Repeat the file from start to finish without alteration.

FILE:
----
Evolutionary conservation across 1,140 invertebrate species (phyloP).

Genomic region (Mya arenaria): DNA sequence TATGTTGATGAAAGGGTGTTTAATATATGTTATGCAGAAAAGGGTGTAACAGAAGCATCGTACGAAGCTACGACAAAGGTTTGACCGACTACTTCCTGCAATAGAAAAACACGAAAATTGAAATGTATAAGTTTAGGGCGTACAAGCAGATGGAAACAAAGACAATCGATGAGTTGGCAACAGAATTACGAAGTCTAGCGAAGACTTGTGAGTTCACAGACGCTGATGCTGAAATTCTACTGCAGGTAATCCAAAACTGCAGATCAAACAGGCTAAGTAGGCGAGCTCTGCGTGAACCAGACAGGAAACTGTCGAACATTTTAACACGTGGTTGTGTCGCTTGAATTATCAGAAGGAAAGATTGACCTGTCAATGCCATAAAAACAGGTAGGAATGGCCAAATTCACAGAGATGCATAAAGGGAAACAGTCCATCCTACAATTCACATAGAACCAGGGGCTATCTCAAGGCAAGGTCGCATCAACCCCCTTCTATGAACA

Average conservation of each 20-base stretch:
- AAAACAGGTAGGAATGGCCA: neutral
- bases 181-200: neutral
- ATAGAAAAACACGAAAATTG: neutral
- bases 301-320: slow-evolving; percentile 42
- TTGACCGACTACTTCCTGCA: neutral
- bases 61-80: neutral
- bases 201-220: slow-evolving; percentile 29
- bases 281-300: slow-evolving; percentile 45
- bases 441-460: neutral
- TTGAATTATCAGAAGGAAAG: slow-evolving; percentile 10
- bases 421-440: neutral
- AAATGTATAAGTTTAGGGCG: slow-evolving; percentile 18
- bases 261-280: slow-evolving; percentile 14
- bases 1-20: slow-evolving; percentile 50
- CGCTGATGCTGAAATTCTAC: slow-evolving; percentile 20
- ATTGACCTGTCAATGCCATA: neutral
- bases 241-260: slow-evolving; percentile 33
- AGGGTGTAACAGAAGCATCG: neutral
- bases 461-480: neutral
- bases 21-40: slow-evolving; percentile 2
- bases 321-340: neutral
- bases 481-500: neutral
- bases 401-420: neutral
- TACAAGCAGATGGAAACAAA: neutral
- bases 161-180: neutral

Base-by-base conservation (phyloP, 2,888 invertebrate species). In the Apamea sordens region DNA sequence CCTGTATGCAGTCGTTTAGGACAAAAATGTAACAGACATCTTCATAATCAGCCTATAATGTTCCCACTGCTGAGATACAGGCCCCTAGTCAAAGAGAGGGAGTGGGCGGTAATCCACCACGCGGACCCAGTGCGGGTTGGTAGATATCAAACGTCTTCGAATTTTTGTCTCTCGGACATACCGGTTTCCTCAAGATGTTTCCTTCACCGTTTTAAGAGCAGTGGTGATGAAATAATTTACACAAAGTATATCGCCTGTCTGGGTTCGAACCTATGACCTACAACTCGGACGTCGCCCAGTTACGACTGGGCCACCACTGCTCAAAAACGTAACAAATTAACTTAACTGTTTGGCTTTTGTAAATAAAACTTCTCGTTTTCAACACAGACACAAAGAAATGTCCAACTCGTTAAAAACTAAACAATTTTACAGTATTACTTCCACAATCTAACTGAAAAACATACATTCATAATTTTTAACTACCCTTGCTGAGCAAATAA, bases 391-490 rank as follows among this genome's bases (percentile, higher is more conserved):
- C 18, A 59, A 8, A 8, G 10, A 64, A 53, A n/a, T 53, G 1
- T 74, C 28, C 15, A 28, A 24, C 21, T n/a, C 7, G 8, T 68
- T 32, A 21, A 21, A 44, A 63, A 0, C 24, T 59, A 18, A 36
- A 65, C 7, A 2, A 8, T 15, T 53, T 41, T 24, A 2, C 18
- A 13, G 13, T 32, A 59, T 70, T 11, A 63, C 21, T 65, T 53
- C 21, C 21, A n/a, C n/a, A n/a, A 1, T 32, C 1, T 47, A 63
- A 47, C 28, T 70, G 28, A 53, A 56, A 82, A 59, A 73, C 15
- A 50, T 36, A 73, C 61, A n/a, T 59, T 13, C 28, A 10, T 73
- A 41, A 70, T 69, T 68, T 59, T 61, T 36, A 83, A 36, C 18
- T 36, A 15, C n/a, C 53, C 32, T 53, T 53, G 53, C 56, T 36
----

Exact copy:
Evolutionary conservation across 1,140 invertebrate species (phyloP).

Genomic region (Mya arenaria): DNA sequence TATGTTGATGAAAGGGTGTTTAATATATGTTATGCAGAAAAGGGTGTAACAGAAGCATCGTACGAAGCTACGACAAAGGTTTGACCGACTACTTCCTGCAATAGAAAAACACGAAAATTGAAATGTATAAGTTTAGGGCGTACAAGCAGATGGAAACAAAGACAATCGATGAGTTGGCAACAGAATTACGAAGTCTAGCGAAGACTTGTGAGTTCACAGACGCTGATGCTGAAATTCTACTGCAGGTAATCCAAAACTGCAGATCAAACAGGCTAAGTAGGCGAGCTCTGCGTGAACCAGACAGGAAACTGTCGAACATTTTAACACGTGGTTGTGTCGCTTGAATTATCAGAAGGAAAGATTGACCTGTCAATGCCATAAAAACAGGTAGGAATGGCCAAATTCACAGAGATGCATAAAGGGAAACAGTCCATCCTACAATTCACATAGAACCAGGGGCTATCTCAAGGCAAGGTCGCATCAACCCCCTTCTATGAACA

Average conservation of each 20-base stretch:
- AAAACAGGTAGGAATGGCCA: neutral
- bases 181-200: neutral
- ATAGAAAAACACGAAAATTG: neutral
- bases 301-320: slow-evolving; percentile 42
- TTGACCGACTACTTCCTGCA: neutral
- bases 61-80: neutral
- bases 201-220: slow-evolving; percentile 29
- bases 281-300: slow-evolving; percentile 45
- bases 441-460: neutral
- TTGAATTATCAGAAGGAAAG: slow-evolving; percentile 10
- bases 421-440: neutral
- AAATGTATAAGTTTAGGGCG: slow-evolving; percentile 18
- bases 261-280: slow-evolving; percentile 14
- bases 1-20: slow-evolving; percentile 50
- CGCTGATGCTGAAATTCTAC: slow-evolving; percentile 20
- ATTGACCTGTCAATGCCATA: neutral
- bases 241-260: slow-evolving; percentile 33
- AGGGTGTAACAGAAGCATCG: neutral
- bases 461-480: neutral
- bases 21-40: slow-evolving; percentile 2
- bases 321-340: neutral
- bases 481-500: neutral
- bases 401-420: neutral
- TACAAGCAGATGGAAACAAA: neutral
- bases 161-180: neutral

Base-by-base conservation (phyloP, 2,888 invertebrate species). In the Apamea sordens region DNA sequence CCTGTATGCAGTCGTTTAGGACAAAAATGTAACAGACATCTTCATAATCAGCCTATAATGTTCCCACTGCTGAGATACAGGCCCCTAGTCAAAGAGAGGGAGTGGGCGGTAATCCACCACGCGGACCCAGTGCGGGTTGGTAGATATCAAACGTCTTCGAATTTTTGTCTCTCGGACATACCGGTTTCCTCAAGATGTTTCCTTCACCGTTTTAAGAGCAGTGGTGATGAAATAATTTACACAAAGTATATCGCCTGTCTGGGTTCGAACCTATGACCTACAACTCGGACGTCGCCCAGTTACGACTGGGCCACCACTGCTCAAAAACGTAACAAATTAACTTAACTGTTTGGCTTTTGTAAATAAAACTTCTCGTTTTCAACACAGACACAAAGAAATGTCCAACTCGTTAAAAACTAAACAATTTTACAGTATTACTTCCACAATCTAACTGAAAAACATACATTCATAATTTTTAACTACCCTTGCTGAGCAAATAA, bases 391-490 rank as follows among this genome's bases (percentile, higher is more conserved):
- C 18, A 59, A 8, A 8, G 10, A 64, A 53, A n/a, T 53, G 1
- T 74, C 28, C 15, A 28, A 24, C 21, T n/a, C 7, G 8, T 68
- T 32, A 21, A 21, A 44, A 63, A 0, C 24, T 59, A 18, A 36
- A 65, C 7, A 2, A 8, T 15, T 53, T 41, T 24, A 2, C 18
- A 13, G 13, T 32, A 59, T 70, T 11, A 63, C 21, T 65, T 53
- C 21, C 21, A n/a, C n/a, A n/a, A 1, T 32, C 1, T 47, A 63
- A 47, C 28, T 70, G 28, A 53, A 56, A 82, A 59, A 73, C 15
- A 50, T 36, A 73, C 61, A n/a, T 59, T 13, C 28, A 10, T 73
- A 41, A 70, T 69, T 68, T 59, T 61, T 36, A 83, A 36, C 18
- T 36, A 15, C n/a, C 53, C 32, T 53, T 53, G 53, C 56, T 36